Queensland’s Department of Environment and Heritage Protection (DEHP) announced that will consider compliance action against Adani Abbot Point Bulkcoal in respect of water released under a temporary emissions licence.
Specifically, as EHP informs, the Abbot Point Bulkcoal company was authorised to release water under a temporary emissions licence (TEL), for the period 27 to 30 March, which was granted to assist with site water management during and after TC Debbie. However, despite the total suspended solids releases were authorized to be of up to 100 milligrams per litre, the company provided a report to EHP, on 24 April, advising it had a water discharge on 30 March from a licensed point on the northern side of the terminal, containing 806mg/L of sediment.
Although the company advised EHP that the non-compliant release from the licensed point on the northern side of the terminal did not enter the Caley Valley wetland, and although further investigations by port management indicated that no coal-laden water entered any marine environment, the EHP took sand samples on the beach below the release point, on 20 April, to determine if there was coal present as a result of the water release, and the results are expected by the week beginning 8 May 2017. Based on the report of the investigations, EHP will decide on what, if any, compliance action will occur.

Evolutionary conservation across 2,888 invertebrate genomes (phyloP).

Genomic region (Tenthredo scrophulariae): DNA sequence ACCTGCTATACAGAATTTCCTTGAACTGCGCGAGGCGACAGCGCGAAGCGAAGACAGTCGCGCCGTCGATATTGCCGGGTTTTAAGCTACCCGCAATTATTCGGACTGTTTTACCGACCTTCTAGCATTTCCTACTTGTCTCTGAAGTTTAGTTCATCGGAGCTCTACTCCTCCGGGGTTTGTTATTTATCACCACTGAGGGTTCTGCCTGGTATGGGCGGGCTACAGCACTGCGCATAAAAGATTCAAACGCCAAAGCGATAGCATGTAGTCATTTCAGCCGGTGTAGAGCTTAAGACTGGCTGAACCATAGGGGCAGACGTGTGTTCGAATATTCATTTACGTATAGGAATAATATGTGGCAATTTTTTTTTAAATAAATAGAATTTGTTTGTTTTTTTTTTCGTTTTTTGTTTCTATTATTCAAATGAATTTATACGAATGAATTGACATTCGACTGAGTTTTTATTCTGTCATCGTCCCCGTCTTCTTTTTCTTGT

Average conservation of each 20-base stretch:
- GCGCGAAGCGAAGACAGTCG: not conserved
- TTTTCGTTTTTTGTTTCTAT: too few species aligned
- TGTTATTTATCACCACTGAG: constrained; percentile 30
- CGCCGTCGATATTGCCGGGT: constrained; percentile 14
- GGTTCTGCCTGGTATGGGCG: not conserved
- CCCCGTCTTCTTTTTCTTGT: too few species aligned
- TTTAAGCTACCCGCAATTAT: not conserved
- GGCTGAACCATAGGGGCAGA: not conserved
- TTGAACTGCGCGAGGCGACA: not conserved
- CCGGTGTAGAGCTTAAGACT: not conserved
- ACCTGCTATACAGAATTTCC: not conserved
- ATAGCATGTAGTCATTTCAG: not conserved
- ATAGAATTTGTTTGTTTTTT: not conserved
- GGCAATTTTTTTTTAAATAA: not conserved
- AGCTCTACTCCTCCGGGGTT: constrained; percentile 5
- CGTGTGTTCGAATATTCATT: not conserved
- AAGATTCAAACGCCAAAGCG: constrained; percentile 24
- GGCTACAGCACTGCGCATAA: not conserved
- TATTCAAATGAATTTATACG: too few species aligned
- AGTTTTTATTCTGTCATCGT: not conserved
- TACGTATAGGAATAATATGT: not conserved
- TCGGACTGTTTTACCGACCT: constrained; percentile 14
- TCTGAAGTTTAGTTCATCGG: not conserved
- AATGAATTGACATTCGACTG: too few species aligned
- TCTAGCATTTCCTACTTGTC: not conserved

“DEHP will consider appropriate action in response to this non-compliance in accordance with its enforcement guidelines. I want to assure all Queenslanders that as the environmental regulator EHP takes these matters very seriously” said Director General Jim Reeves.
“There are serious penalties for corporations whose non-compliance with their environmental authorities or temporary emissions licences causes environmental harm, including fines of up to $3.8 million if the non-compliance was wilful, or $2.7 million if the non-compliance was unintentional,” he concluded.
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